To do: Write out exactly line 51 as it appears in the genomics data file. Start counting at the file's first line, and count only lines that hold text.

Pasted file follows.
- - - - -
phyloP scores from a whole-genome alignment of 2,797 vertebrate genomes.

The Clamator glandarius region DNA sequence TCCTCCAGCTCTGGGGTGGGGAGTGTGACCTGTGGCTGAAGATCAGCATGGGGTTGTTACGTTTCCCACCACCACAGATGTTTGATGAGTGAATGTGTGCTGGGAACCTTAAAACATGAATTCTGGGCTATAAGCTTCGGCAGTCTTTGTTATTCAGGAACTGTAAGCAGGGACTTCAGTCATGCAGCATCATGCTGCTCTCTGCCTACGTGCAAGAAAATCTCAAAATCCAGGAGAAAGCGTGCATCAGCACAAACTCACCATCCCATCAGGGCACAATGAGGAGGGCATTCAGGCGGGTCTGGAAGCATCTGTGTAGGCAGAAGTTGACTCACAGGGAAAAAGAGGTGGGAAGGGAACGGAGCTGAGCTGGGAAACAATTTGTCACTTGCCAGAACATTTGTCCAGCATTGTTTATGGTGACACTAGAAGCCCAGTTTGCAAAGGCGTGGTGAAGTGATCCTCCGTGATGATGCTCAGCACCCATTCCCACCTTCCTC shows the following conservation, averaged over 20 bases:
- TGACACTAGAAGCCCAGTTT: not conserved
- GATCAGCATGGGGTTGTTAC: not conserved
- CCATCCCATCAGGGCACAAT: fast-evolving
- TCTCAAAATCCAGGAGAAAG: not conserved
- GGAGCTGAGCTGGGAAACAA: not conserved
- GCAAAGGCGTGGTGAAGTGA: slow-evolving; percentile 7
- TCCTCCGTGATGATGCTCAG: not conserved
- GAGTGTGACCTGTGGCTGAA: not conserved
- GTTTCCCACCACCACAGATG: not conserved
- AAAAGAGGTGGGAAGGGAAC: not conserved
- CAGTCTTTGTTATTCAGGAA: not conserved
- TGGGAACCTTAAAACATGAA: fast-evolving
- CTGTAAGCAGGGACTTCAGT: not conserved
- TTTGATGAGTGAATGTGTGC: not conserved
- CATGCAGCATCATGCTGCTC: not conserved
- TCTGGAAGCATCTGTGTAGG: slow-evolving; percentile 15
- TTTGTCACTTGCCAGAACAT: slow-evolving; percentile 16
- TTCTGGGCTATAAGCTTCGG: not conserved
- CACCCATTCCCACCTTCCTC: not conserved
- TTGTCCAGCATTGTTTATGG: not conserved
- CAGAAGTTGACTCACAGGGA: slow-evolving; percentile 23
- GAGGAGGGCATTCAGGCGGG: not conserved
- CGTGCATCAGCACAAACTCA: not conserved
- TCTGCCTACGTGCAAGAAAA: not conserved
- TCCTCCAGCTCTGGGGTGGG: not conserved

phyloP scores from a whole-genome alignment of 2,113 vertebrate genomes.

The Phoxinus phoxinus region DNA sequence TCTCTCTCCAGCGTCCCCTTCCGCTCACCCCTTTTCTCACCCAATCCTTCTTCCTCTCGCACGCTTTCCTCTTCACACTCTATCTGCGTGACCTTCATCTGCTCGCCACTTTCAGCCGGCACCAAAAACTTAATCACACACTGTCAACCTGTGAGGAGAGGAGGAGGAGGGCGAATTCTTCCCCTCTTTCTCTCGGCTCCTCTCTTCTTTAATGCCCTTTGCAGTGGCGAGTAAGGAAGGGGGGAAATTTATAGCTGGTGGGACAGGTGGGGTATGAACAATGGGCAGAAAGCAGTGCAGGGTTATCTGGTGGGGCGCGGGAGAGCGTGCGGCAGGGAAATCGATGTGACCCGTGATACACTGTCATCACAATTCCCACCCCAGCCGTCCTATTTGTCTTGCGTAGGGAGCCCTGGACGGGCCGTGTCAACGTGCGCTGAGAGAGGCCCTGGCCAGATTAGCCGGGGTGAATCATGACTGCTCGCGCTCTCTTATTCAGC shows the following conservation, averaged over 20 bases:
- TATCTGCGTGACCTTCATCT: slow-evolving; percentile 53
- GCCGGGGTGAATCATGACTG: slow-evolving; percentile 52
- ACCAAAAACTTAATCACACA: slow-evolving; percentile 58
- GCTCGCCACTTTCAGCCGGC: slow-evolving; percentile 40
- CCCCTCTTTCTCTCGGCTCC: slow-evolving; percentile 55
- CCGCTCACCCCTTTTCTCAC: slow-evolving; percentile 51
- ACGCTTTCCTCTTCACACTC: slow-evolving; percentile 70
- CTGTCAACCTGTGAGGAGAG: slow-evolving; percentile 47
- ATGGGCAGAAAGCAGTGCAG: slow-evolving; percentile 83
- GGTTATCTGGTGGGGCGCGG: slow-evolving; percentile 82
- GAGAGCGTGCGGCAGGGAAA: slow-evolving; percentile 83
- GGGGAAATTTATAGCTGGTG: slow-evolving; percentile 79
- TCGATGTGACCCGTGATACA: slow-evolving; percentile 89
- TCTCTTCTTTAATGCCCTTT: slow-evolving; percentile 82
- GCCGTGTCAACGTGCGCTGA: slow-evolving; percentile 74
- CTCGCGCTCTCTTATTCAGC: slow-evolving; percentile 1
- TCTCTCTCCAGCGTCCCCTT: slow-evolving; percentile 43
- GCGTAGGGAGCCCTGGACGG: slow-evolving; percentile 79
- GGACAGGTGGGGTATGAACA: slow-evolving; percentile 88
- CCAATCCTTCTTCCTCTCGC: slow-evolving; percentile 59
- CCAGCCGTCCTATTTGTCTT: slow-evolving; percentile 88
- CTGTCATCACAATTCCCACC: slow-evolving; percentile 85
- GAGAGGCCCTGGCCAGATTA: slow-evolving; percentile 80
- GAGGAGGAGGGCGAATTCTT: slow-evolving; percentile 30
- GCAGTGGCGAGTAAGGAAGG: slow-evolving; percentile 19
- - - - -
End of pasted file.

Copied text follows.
- CTGTCATCACAATTCCCACC: slow-evolving; percentile 85